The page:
01733863744 pscb@peterborough.gov.uk

For additional reading, see Research Report RR750 by Eleanor Stobart: Child Abuse Linked to Accusations of “Possession and Witchcraft”, published in 2006 and the non statutory government guidance document ‘Safeguarding Children Linked to a Belief in Spirit Possession’. Please also see Safeguarding Children’s rights: exploring issues of witchcraft and spirit possession in London’s African communities’

This chapter was reviewed in November 2012. It will continue to be monitored and reviewed by the PSCB as required.

1. Introduction

The belief in spirit possession is widespread. It is not confined to particular countries, cultures or religions, nor is it confined to new immigrant communities in this country.

The definition which is commonly accepted across faith–based organisations, non-governmental organisations and the public sector is the belief that ‘an evil spirit’ has entered a child and is controlling him or her. The term ‘witch’ is sometimes used and is defined as the belief that a child is able to use an evil force to harm others. There is a range of terms used connected to such abuse for example black magic, kindoki, ndoki, the evil eye, djinns, voodoo and others. In all these cases, genuine beliefs can be held by families, carers, religious leaders, congregations and the children themselves that evil forces are at work. Families and children can be deeply worried by the evil that they feel is threatening them, and abuse often occurs when an attempt is made to ‘exorcise’ or ‘deliver’ the child.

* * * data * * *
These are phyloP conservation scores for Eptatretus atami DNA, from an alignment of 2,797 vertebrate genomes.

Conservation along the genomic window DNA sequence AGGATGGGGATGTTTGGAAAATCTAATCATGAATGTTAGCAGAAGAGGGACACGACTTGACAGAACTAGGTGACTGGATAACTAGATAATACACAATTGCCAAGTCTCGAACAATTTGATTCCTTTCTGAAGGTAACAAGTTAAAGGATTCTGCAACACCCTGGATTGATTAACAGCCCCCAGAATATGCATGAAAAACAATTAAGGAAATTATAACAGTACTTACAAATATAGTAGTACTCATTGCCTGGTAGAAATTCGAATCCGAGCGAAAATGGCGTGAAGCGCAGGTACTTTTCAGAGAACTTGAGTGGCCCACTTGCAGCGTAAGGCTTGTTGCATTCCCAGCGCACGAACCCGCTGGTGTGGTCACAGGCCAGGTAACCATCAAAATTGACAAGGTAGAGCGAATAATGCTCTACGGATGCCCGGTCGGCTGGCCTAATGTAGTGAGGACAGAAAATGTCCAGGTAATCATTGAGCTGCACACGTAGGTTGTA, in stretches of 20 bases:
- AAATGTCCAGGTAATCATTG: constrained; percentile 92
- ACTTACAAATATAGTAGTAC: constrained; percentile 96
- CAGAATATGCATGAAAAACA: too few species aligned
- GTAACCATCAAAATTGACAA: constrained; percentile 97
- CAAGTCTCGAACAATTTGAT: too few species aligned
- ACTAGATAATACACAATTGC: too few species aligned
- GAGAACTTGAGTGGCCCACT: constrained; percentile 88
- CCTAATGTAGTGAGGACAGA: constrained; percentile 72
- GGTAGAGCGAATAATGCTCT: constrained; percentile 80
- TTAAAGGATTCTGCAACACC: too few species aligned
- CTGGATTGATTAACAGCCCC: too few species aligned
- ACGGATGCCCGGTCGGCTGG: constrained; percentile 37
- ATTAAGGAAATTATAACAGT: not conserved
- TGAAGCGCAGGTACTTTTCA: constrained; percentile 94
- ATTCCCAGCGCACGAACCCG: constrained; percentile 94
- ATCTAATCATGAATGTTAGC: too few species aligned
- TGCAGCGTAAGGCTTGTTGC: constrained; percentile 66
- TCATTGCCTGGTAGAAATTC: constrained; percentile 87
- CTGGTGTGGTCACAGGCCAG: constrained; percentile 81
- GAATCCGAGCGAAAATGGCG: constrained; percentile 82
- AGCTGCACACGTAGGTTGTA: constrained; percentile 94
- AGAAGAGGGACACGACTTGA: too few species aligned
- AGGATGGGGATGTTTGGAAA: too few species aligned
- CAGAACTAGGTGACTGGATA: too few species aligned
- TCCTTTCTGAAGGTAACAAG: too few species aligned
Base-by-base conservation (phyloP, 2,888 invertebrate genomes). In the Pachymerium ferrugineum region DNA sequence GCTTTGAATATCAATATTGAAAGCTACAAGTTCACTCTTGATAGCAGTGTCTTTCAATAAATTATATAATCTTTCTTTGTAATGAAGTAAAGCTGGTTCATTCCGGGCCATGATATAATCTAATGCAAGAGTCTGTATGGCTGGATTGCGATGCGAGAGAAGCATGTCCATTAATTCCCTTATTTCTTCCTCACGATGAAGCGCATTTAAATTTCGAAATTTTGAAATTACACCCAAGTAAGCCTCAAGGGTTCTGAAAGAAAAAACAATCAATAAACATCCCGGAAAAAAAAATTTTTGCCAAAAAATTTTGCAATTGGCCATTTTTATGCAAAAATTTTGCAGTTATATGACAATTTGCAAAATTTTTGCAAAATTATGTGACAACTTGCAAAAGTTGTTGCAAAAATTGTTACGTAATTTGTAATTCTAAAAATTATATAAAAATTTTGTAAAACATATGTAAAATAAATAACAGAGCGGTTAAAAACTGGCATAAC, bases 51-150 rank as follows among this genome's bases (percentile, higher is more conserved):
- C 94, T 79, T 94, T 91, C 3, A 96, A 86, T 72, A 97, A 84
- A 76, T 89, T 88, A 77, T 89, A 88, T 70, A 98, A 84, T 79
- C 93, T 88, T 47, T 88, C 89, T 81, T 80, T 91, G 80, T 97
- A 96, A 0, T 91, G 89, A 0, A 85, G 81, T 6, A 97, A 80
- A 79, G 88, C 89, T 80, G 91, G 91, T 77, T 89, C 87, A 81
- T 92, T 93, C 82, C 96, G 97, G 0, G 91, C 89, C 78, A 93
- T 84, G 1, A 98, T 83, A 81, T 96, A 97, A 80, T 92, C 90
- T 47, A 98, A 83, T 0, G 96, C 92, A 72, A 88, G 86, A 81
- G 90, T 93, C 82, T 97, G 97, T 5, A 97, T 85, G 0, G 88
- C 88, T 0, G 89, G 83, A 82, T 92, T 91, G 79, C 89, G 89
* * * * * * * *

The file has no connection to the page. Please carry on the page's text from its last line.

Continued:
Any concerns about a child which arise in this context must be taken seriously.

Where the concerns relate to a number of children, consideration should be given to whether the Complex (Organised and Multiple) Abuse Procedure should be implemented.

2. The Child

The number of known cases of child abuse linked to accusations of “possession” or “witchcraft” is small, but children involved can suffer serious damage to their physical and mental health, their capacity to learn, their ability to form relationships and to their self-esteem.

The abuse may be carried out by the child’s parents or carers or others in the family network as well as by faith leaders. Sometimes faith leaders or healers are asked or paid by parents to’ exorcise’ the child.

The abuse usually occurs in the household where the child lives but it may also occur in a place of worship where alleged ‘diagnosis’ and ‘exorcism’ may take place.

Such abuse generally occurs when a carer views a child as being “different” and attributes this difference to the child being “possessed” or involved in “witchcraft”. In some cases a spiritual explanation is sought to explain a perceived difference which is seen to violate family norms. 

A child could be viewed as “different” for a variety of reasons such as, disobedience; independence; bedwetting; nightmares; illness; or disability. There is often a weak bond of attachment between the carer and the child.

There are various social reasons that make a child more vulnerable to an accusation of “possession”. Where there is family stress and/or a change in the family structure or fortunes, the ‘possession’ is a way of rationalising the family misfortune.